Eventually, Finn and Will make up, after a very unprofessional and out of character rant towards the New Directions from Will, and they return to coach the club together, as partners. Finn hasn’t earned the right to be a partner yet, and I’m surprised the college is allowing a student who is blowing off tests to take on an outside project. But that’s how the story goes, apparently. The resolution is somewhat good, but everything leading up to it stinks, lacking any sense of logic.
Also, since when did Regionals happen so late in the school year? In the past, it’s been shortly after Valentine’s Day. Story-wise, we’re quite a bit past that point. This also makes no sense, and likely means that the New Directions won’t reach Nationals this year, there being not enough time left to have one lead into the other.
My biggest question though is how they’re going to deal with graduation. Are they going to skip a couple of months ahead, or just pretending Regionals happens right around commencement time?
The New Directions are in good shape for Regionals because Marley is finally ready to bring out the original songs she has been penning. I like this plot twist for her, and it feels a lot more natural than Glee‘s earlier attempt at original music, written by the group hours before taking the stage, and still sounding OK. This development just fits her part so well.
Marley is a soulful individual, and it doesn’t really come as a surprise when she admits to being a budding song writer. Although some of her classmates’ strange behavior post-shooting, such as Sam’s (Chord Overstreet) invention of a “twin” brother Evan Evans, doesn’t make sense, Marley’s story does. Plus, it’s a catalyst for the story to move forward.
Even better, the music is pretty decent. We hear two of her compositions in “Sweet Dreams, “You Have More Friends Than You Know” and “Outcast.” Neither are super memorable on their own, but they sound totally in synch with contemporary music and the stuff the New Directions routinely performs. I don’t think Glee albums will suddenly get much radio play, but at least it feels tonally in keeping with the rest of the series.
Lastly, new Cheerios coach Roz Washington (NeNe Leakes, returning now that she’s done with The New Normal for the season) gets suspicious of Sue’s (Jane Lynch) departure from the school. She thinks Blaine (Darren Criss) has something to do with it, which is way off base, but it does cause Becky (Lauren Potter) to slip enough for Blaine to get an uneasy feeling, too.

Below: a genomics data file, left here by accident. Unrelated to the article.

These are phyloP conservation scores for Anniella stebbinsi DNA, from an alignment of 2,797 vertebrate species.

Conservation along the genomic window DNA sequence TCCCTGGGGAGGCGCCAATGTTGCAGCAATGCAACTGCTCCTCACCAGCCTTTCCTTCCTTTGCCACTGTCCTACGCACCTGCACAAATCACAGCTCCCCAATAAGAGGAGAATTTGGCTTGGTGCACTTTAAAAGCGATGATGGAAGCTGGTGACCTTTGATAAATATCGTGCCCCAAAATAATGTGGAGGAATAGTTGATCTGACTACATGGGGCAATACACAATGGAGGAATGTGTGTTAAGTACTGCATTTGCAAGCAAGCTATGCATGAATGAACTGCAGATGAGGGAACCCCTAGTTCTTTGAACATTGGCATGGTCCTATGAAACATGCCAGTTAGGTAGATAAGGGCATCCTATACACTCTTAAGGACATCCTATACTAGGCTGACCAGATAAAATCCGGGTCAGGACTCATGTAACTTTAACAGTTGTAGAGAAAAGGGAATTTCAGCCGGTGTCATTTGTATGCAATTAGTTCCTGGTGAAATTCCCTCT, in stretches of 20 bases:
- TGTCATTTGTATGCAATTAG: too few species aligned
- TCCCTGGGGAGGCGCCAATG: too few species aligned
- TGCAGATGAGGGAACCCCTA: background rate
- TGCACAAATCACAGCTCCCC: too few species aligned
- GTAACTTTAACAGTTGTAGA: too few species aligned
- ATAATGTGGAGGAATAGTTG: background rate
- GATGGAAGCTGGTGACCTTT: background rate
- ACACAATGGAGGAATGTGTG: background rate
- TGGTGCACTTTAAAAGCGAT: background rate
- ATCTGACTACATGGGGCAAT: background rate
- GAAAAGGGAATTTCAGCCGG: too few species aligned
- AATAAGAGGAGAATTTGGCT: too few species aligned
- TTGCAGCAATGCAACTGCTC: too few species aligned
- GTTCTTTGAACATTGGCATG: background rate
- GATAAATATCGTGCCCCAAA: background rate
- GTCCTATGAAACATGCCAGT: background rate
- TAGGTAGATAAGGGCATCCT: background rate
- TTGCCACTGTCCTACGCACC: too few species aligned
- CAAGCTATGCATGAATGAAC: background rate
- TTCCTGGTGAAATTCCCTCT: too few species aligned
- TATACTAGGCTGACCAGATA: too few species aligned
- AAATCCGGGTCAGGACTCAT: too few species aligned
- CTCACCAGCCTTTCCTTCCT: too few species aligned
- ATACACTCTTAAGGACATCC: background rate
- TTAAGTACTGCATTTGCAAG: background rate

I don’t think that Roz will be the one to solve the Sue mystery, but that’s okay. Her presence and character are a fitting placeholder during Sue’s absence. I didn’t realize I missed her until she appears again in “Sweet Dreams,” but it will be interesting to see if she’s allowed to do anything in her new role, or just warm Sue’s seat.
Blaine, on the other hand, will likely be the tool that fixes the Sue problem. As stated in last week’s review, I hate to see Becky take the fall, but Sue’s name needs to be cleared. Blaine acting as the detective is consistent with other plots he has had this season, and allows main characters to be the agents of change, rather than a guest star. I think this is definitely the right way to go for this arc.
So, despite some major missteps in the Finn/Will story, “Sweet Dreams” manages to be a solid installment of Glee. We have movement on several fronts, at least four of the five songs are enjoyable, and the characters are finally growing pretty defined this season after years of strange twists that didn’t make sense. Four years in, with only the February sweeps episodes this year being terrible, Glee may be finding its footing and charting a great path for the next two seasons (at least), for which it has already been renewed.
Glee airs Thursdays at 9 p.m. ET on FOX.